Learning The Lessons Of The Titanic

In a recent news article1 about the evacuation zone around Sizewell nuclear power plant Jeremy Western, director of special projects and nuclear new build for EDF, said that the zone was so small because the likelihood of an accident was “exceedingly unlikely”.

This is rather like saying that an ocean liner does not need a full compliment of lifeboats because the chances of it sinking are “exceedingly unlikely�.

The accident at Fukushima has shown that the aim of emergency planning should be to be prepared for events that are not â€?reasonably foreseeableâ€?. What should be learnt from Fukushima is that we have ‘consideration of an extreme accident’ which could be caused by events that are beyond the design of the power plant. It is clear from Chernobyl and Fukushima that such events, even if they are “exceedingly unlikelyâ€? would require an evacuation zone of at least 20Km.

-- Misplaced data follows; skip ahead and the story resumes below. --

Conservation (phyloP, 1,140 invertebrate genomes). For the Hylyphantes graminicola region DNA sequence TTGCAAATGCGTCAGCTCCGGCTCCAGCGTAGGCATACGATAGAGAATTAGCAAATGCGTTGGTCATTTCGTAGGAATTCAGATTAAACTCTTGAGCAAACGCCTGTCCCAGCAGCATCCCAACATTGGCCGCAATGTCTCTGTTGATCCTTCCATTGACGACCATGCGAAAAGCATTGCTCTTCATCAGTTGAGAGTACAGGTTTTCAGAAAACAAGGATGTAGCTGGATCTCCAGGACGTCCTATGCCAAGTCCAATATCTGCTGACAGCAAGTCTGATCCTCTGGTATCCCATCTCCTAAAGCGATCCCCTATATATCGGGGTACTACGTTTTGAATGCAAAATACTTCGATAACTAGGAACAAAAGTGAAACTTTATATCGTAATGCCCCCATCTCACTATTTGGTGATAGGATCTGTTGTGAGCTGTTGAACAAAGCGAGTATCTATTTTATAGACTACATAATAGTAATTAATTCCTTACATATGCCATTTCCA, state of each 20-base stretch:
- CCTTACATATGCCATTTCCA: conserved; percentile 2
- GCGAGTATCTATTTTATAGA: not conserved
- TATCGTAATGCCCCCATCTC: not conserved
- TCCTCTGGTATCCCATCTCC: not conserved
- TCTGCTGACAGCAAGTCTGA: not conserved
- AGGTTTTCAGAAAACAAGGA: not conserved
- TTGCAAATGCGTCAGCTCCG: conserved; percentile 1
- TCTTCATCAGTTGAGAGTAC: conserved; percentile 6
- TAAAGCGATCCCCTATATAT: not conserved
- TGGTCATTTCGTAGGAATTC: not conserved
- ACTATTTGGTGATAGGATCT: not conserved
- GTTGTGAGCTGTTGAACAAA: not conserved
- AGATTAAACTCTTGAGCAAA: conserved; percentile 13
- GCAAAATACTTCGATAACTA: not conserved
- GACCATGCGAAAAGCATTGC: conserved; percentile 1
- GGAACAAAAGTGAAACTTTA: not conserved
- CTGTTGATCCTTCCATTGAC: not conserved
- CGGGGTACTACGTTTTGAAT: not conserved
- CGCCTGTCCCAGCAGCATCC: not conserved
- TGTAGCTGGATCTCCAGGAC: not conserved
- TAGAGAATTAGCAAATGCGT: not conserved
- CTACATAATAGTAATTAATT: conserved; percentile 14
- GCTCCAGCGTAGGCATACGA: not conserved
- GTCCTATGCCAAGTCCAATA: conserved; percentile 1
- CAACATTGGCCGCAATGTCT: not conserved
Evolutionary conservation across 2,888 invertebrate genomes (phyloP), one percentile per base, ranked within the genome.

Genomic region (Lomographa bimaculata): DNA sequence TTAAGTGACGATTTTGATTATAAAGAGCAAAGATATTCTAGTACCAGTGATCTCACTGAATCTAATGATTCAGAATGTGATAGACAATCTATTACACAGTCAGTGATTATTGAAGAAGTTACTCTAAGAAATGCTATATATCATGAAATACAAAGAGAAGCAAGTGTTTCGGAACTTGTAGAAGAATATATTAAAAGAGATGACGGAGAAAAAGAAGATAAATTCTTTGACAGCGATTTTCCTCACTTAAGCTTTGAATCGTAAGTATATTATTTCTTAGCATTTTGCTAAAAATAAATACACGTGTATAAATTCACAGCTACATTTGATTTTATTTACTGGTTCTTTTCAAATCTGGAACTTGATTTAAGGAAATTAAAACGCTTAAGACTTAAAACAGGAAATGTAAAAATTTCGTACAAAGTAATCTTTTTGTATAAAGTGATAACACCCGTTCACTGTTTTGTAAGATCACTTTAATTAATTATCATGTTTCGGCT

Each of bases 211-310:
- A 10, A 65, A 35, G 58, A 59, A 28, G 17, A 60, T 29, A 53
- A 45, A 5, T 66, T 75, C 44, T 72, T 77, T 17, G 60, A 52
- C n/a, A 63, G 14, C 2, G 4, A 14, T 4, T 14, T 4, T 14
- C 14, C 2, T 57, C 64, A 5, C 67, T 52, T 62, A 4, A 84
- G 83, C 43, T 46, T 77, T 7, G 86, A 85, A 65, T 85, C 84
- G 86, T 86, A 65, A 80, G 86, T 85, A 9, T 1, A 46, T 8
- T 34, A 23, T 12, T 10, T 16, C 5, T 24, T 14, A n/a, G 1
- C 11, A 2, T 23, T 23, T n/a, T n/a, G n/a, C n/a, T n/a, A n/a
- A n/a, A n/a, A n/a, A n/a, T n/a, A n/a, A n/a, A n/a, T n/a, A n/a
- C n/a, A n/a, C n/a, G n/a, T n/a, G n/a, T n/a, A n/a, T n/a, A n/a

The nuclear industry constantly tell us that we should trust them and that they know what they are doing. How are we meant to do this if they have not learnt the lessons, not just from Fukushima but from the Titanic.


1 Sizewell: Accident evacuation zone ‘ridiculously small’, say campaigners, EADT, September 13, 2014 (http://www.eadt.co.uk/news/sizewell_accident_evacuation_zone_ridiculously_small_say_campaigners_1_3767935)

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